This invention relates to the conversion of substituted furan (SF) compounds to terephthalic acid using a Diels Adler cycloaddition reaction with ethylene, particularly the conversion of 5-hydroxymethylfurfural (HMF) or 2,5-bis hydroxymethylfuran (BHMF) to a bicyclic ether which is then dehydrated to a 2,5 substituted phenyl which is then oxidized to terephthalic acid. Advantageously this pathway does not require the hydrogenation of the SF prior to the ethylene cycloaddition step.

In a first embodiment, this invention relates to the cycloaddition of ethylene to substituted furan represented by the formula:

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to produce a bicyclic compound represented by the formula:

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which is then dehydrated to form a substituted phenyl, represented by the formula:

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where R is ═O, OH, OC(O)CH3 and R* is ═O, OH, OC(O)CH3 or H, which can then be oxidized to terephthalic acid. In a preferred embodiment of the invention, the SF is not hydrogenated to the dialkyl (e.g., R and R* are not both alkyl groups) prior to the cycloaddition step. However, in some embodiments of the invention, the SF may be partially hydrogenated prior to the cycloaddition step. For example, HMF may be partially hydrogenated to BHMF prior to the cycloaddition step, but is not completely hydrogenated to 2,5-dimethylfuran. Alternately less than two molecules of hydrogen are added per SF molecule prior to the ethylene cycloaddition step.

As shown below, the cycloaddition of ethylene results in an intermediate bicyclic ether compound, which subsequently dehydrates to the 1,4-disubstituted phenyl ring. The 1,4-disubstituted phenyl can then be oxidized in to terephthalic acid:

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In one embodiment of the invention, ethylene is reacted with HMF without first adding hydrogen. The ethylene cycloaddition and subsequent dehydration of HMF gives 4-(hydroxymethyl)benzaldehyde (HMBA), as shown below, referred to as Route III:

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In another embodiment of the invention, the HMF molecule is first hydrogenated with one molecule of hydrogen to give BHMF. The ethylene cycloaddition and dehydration of BHMF gives 1,4-phenylenedimethanol (PDM), as shown below, referred to as Route IV:

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The 1,4-phenylenedimethanol (PDM) can be subsequently oxidized to terephthalic acid. Alternately, the PDM can be used in other applications, for example, by addition of organic acids to form diesters, or by polymerization with diacids to make polyesters.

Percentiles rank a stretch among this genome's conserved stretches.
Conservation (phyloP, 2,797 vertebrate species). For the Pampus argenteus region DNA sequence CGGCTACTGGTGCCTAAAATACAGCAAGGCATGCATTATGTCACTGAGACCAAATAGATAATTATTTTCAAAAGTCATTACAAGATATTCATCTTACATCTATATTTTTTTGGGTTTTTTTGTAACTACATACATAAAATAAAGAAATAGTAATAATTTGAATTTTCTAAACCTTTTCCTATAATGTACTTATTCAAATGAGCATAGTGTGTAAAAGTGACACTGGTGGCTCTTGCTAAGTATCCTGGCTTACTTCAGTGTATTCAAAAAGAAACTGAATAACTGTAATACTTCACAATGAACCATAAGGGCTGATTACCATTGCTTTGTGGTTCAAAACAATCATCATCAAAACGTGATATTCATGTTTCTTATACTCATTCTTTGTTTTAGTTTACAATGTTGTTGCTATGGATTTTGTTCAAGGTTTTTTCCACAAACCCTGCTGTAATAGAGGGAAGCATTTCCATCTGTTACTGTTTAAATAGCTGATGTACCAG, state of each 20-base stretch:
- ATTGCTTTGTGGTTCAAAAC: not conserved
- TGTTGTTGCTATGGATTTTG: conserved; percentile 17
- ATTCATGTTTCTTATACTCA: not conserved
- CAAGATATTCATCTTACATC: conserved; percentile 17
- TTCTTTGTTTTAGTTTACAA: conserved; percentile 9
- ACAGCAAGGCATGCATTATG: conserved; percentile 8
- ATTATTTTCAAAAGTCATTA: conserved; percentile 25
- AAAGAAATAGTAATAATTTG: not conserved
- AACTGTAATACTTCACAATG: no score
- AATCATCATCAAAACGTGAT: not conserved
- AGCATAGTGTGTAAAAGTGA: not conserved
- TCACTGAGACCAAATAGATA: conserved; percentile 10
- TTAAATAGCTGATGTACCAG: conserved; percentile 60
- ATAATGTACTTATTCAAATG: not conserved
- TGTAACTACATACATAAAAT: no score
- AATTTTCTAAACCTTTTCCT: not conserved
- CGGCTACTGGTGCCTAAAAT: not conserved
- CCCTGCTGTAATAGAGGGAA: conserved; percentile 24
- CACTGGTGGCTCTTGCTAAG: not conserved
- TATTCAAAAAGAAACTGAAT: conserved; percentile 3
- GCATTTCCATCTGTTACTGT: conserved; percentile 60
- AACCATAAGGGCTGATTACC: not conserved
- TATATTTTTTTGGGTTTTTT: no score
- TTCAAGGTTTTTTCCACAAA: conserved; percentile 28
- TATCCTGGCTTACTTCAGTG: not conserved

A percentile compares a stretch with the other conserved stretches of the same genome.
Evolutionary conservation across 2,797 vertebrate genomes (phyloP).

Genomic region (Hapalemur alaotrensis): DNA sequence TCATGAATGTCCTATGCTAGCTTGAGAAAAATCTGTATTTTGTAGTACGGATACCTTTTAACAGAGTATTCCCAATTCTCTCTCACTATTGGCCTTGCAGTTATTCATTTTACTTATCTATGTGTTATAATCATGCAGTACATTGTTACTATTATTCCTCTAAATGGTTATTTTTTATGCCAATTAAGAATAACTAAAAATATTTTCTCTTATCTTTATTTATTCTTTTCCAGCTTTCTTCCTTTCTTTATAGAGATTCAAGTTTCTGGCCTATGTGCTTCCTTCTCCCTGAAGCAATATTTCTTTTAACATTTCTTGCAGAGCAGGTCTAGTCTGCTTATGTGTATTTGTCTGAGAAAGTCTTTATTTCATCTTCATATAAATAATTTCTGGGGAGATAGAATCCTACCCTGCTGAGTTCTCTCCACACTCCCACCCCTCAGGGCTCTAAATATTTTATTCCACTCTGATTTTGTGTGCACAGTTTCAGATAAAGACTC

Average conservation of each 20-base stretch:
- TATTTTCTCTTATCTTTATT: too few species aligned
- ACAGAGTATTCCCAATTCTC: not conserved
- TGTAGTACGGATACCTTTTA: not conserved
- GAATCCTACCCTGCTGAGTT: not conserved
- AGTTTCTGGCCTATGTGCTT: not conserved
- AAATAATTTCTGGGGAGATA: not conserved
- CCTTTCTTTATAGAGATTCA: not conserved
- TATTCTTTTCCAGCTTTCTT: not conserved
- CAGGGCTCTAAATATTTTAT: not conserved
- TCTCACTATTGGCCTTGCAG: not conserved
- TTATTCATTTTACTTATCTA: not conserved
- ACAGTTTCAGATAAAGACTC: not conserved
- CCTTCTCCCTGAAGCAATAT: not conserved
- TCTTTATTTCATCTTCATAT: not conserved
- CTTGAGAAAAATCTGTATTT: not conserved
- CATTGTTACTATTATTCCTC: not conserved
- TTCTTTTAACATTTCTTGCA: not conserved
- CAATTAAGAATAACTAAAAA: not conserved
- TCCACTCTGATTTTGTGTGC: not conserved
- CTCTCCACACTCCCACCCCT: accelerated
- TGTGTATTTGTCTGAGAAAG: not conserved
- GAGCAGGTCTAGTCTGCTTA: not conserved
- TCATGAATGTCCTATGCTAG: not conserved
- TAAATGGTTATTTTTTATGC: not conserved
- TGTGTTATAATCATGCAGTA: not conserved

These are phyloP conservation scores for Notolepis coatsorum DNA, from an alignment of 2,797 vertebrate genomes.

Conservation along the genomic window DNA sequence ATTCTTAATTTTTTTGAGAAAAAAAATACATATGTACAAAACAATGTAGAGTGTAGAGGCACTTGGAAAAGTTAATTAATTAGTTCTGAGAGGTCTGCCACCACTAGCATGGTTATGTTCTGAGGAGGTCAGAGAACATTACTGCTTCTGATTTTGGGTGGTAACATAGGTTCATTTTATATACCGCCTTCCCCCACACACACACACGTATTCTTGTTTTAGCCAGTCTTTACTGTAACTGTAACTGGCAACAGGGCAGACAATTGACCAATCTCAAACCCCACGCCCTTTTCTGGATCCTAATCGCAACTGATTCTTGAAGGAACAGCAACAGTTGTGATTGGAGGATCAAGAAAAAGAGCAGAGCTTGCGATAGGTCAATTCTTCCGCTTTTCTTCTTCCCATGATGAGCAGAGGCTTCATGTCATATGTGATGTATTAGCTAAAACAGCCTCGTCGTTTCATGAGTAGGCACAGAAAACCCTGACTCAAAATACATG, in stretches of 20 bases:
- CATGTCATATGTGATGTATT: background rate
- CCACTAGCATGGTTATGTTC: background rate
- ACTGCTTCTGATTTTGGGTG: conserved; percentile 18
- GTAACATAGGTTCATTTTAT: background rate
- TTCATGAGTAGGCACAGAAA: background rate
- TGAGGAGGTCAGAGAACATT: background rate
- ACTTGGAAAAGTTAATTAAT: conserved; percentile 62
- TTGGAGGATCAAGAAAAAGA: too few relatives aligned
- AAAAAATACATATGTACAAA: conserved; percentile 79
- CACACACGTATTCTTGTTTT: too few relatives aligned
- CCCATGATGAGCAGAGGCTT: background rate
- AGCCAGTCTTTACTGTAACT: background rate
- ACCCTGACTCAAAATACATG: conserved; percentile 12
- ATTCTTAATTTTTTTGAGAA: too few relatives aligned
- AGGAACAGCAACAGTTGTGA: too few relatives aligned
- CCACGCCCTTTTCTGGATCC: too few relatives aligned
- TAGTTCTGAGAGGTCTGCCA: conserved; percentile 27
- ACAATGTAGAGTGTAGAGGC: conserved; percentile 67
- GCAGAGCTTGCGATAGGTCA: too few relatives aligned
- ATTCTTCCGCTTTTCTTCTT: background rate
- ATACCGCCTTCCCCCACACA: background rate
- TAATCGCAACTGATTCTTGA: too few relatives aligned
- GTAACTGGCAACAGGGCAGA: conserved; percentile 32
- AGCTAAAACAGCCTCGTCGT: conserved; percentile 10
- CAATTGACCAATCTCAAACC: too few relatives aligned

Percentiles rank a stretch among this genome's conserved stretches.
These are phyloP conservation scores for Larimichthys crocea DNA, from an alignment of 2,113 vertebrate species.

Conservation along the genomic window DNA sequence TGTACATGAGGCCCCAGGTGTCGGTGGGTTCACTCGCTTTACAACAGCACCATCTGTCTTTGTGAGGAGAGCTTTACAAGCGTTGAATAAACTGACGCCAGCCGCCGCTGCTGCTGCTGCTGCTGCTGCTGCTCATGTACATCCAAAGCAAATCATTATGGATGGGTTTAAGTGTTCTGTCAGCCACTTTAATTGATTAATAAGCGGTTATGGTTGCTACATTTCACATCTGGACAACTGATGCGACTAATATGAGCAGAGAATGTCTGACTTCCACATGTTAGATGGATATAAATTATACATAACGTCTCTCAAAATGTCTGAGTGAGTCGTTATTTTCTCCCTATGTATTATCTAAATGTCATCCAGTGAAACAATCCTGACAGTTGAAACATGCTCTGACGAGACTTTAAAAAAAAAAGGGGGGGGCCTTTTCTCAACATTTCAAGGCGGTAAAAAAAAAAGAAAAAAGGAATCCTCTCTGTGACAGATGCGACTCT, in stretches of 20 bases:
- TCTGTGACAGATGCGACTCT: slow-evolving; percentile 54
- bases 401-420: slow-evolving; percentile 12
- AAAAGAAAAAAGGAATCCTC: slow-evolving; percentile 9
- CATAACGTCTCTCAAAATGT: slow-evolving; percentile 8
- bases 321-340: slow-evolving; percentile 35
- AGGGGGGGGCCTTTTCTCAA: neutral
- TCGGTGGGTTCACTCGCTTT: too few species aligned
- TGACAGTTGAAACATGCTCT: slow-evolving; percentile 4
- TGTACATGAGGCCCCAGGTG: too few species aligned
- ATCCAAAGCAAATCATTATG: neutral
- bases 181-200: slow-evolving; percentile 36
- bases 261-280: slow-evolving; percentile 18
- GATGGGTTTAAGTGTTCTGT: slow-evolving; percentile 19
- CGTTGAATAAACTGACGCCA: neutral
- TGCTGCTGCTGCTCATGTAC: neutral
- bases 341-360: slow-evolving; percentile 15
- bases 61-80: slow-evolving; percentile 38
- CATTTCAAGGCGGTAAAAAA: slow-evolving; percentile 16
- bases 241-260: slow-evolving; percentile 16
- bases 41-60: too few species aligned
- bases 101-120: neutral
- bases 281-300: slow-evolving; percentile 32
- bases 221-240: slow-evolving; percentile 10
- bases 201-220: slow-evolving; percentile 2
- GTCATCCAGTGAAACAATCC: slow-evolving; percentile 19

In either of Routes III or IV, the product of the cycloaddition and dehydration reaction is more active for oxidation to terephthalic acid than the p-xylene intermediate produced by Route II. This is because the substituent groups (such as methyl) on the benzene ring in the HMBA or PDM intermediates are already partially oxidized, when produced from Routes III or IV respectively.

BRIEF DESCRIPTION OF THE DRAWINGS

FIG. 1 shows a preferred embodiment of the invention according to Route III.

FIG. 2 shows a preferred embodiment of the invention according to Route IV.

FIG. 3 shows a preferred embodiment of Route III where the same solvent is used for the HMF extraction as well as for the cycloaddition/dehydration reaction.

FIG. 4 shows a preferred embodiment of Route III where the HMBA is utilized as the solvent in both the HMF extraction and the ethylene cycloaddition/dehydration reactions.

FIG. 5 shows a preferred embodiment of Route IV where the same solvent is used for the HMF extraction, the HMF hydrogenation, as well as for the cycloaddition/dehydration reaction.

FIG. 6 shows a preferred embodiment of Route IV where the PDM is utilized as the solvent in the HMF extraction, the HMF hydrogenation, and the ethylene cycloaddition/dehydration reactions.

FIG. 7 shows a preferred embodiment for the cycloaddition/dehydration step for either Routes III or IV.

DETAILED DESCRIPTION

As used herein, the new notation for the Periodic Table Groups is used as described in Chemical and Engineering News, 63(5), p. 27 (1985).

The term “substituted” means that a hydrogen group has been replaced with a hydrocarbyl group, a heteroatom, or a heteroatom containing group. For example, 2,5 dimethyl furan is a furan group substituted with a methyl group at the 2 position and at the 5 position.

The terms “hydrocarbyl radical,” “hydrocarbyl,” and “hydrocarbyl group” are used interchangeably throughout this document. For purposes of this disclosure, “hydrocarbyl radical” is defined to be C1 to C20 radicals, that may be linear, branched, or cyclic (aromatic or non-aromatic), for example methyl, ethyl, ethenyl, and isomers of propyl, butyl, pentyl, hexyl, heptyl, octyl, nonyl, decyl, undecyl, and or dodecyl. An “alpha-olefin” is an olefin having a double bond at the alpha (or 1-) position and examples of α-olefins include ethylene, propylene, 1-butene, 1-pentene, 1-hexene, 1-heptene, 1-octene, 1-nonene, 1-decene, 1-undecene, and 1-dodecene.